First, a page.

Beautiful flowers are in bloom in the demonstration garden at George Washington’s Ferry Farm!
While the various restorations of Kenmore itself over the years are usually the star attraction for visitors to the site, there was another restoration, equally as important, that occurred on the property in its early years as a museum. Kenmore’s gardens are well-known for their beauty now, but when the Kenmore Association acquired the property in the 1920s, the grounds were in a sad state. It would take generations of work and ingenuity from a variety of people and groups to return the gardens to their former glory.
Perhaps the most important moment in the history of Kenmore’s gardens was when the Garden Club of Virginia decided to tackle them as their first-ever restoration project in 1929. The Garden Club established Virginia Garden Week specifically to raise funds for the project. Their success in both completing the first restoration of Kenmore’s gardens, and in creating a significant annual event across the Commonwealth of Virginia lead to more than 50 historic garden restorations since, and the celebration of its 83rd Historic Garden Week next week.
In 1940, the next phase of Kenmore’s garden restoration began when the Garden Club agreed to fund the implementation of designs by the renowned Southern landscape architect Charles Gillette. His plans included the “secret garden” area in the northeast corner of the grounds, the brick wall that currently surrounds the property, and Kenmore’s iconic brick gate on Winchester Street. Gillette would continue his work at Kenmore into the 1950s.
Most recently, the Garden Club of Virginia undertook another restoration of the gardens in 1992. The Club remains a vital supporter of Kenmore’s landscape efforts to this day.
During Historic Garden Week, enjoy Kenmore’s gardens and experience the house in a new way! On Tuesday, April 26, try a specialty tour highlighting one of three topics—the restoration of Kenmore at 11:00 a.m. and 2:00 p.m., American Revolution at Noon and 3:00 p.m., and ceramics at 1:00 p.m. and 4:00 p.m. For more information and to view the specialty tours monthly schedule, click here.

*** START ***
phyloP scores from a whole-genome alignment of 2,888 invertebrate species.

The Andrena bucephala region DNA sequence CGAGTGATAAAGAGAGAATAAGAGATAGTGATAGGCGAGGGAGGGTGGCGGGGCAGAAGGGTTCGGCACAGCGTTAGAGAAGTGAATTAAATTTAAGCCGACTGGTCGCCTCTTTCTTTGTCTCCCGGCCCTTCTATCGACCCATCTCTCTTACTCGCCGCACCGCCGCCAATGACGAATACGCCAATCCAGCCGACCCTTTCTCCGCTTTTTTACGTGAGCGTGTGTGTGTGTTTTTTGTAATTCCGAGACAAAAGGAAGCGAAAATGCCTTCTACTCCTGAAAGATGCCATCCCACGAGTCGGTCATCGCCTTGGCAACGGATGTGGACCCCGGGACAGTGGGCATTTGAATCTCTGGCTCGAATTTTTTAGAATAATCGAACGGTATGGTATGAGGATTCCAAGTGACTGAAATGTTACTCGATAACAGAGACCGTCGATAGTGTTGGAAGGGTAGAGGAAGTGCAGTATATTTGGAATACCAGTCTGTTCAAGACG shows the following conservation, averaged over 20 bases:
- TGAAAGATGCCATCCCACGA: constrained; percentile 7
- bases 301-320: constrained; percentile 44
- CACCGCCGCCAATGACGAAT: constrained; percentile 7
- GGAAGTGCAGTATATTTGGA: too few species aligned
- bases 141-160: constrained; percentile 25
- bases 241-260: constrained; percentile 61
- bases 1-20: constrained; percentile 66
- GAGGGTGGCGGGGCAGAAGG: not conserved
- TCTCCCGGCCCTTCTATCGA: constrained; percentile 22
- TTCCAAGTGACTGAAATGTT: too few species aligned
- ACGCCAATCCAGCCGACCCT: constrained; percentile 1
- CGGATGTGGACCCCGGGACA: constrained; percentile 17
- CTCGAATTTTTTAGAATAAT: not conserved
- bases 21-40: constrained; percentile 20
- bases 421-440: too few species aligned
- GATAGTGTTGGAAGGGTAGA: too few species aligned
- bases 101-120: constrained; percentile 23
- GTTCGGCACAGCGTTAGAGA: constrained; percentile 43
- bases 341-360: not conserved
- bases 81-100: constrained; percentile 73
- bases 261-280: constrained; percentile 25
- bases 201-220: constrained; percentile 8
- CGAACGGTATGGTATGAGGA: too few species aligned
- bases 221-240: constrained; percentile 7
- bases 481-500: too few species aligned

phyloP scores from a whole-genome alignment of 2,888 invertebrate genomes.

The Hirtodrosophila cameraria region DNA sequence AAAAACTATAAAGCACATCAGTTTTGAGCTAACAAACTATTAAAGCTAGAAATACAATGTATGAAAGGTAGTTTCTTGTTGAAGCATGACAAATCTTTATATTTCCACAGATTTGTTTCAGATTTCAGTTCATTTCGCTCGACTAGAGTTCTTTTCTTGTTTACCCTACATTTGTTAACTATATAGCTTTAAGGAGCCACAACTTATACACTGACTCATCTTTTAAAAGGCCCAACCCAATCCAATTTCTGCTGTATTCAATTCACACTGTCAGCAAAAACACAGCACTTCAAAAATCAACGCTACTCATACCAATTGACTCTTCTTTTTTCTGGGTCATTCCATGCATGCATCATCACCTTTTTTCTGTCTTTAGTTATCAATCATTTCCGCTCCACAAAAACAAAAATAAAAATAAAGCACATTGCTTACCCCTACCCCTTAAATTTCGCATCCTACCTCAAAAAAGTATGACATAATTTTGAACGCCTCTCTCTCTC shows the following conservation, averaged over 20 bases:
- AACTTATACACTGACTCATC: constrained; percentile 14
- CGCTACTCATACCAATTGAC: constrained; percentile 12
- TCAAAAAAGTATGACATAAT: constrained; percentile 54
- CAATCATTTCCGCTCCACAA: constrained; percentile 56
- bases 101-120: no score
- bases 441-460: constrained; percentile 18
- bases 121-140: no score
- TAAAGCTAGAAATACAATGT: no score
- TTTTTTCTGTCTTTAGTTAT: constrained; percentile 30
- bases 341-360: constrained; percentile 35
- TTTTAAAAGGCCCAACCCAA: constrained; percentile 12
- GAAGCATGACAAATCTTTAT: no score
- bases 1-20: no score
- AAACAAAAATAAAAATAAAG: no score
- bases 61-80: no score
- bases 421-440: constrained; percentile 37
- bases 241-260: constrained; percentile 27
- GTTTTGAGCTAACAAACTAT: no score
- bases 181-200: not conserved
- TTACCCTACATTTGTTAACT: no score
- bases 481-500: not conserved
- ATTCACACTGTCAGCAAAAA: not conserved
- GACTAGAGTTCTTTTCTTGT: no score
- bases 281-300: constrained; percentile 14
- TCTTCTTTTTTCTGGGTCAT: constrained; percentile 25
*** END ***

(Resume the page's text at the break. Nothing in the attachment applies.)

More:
Aldrich Director of Curatorial Operations
Just outside a window of the Archaeology Lab near the demonstration garden at George Washington’s Ferry Farm stands a hummingbird feeder. We regularly receive feathered visitors to the feeder. Archaeologist Laura Galke recently captured some photos of a couple of the hummingbirds as well as a surprise guest.
Historic Kenmore’s beautiful grounds and gardens require much work to remain beautiful. On a recent morning, staff mowed and weeded flower beds in the unending effort to make the flowers and grounds look their best.
Historic Kenmore and George Washington’s Ferry Farm always need volunteers to help with our gardens. If you might be interested in volunteering, visit http://kenmore.org/foundation/volunteers.html for more information.
George Washington’s Boyhood Home at Ferry Farm offers a wonderful blend of woods, fields, wetlands, and riverfront. Fox, groundhogs, snakes, lizards, turtles, and deer make Ferry Farm their home. In the meadows, bushy heads of grass seeds provide an important source of food for birds. Beautiful flowers and majestic trees abound across the landscape. A few weeks ago, we set out on a nature walk around Ferry Farm to enjoy the flora and fauna.
Learn more about Ferry Farm’s natural environment here.
Nature shaped the lives of English colonists and enslaved Africans living and working at Kenmore Plantation 200 years ago. Over centuries, humans changed Kenmore’s natural world from a plantation setting into an urban green space. Yet, nature remains just outside the door.
This past Saturday at Historic Kenmore, visitors had a chance to explore humans’ dynamic relationship with nature through the years during Our Urban Nature. They discovered — in some cases, held — the wildlife living right in town with Fredericksburg Parks & Recreation. They explored the meaning behind the color of the river’s water with Friends of the Rappahannock. Visitors learned about worm composting with the Rappahannock Regional Solid Waste Management Board. They dug into the importance of dirt with the Tri-County/City Soil and Water Conservation District. Visitors also enjoyed a native plant and urban geology walk through the neighborhood and learned how to build terrariums from found objects and plants. Kids created a food web mobile, fairy houses, and built their own river.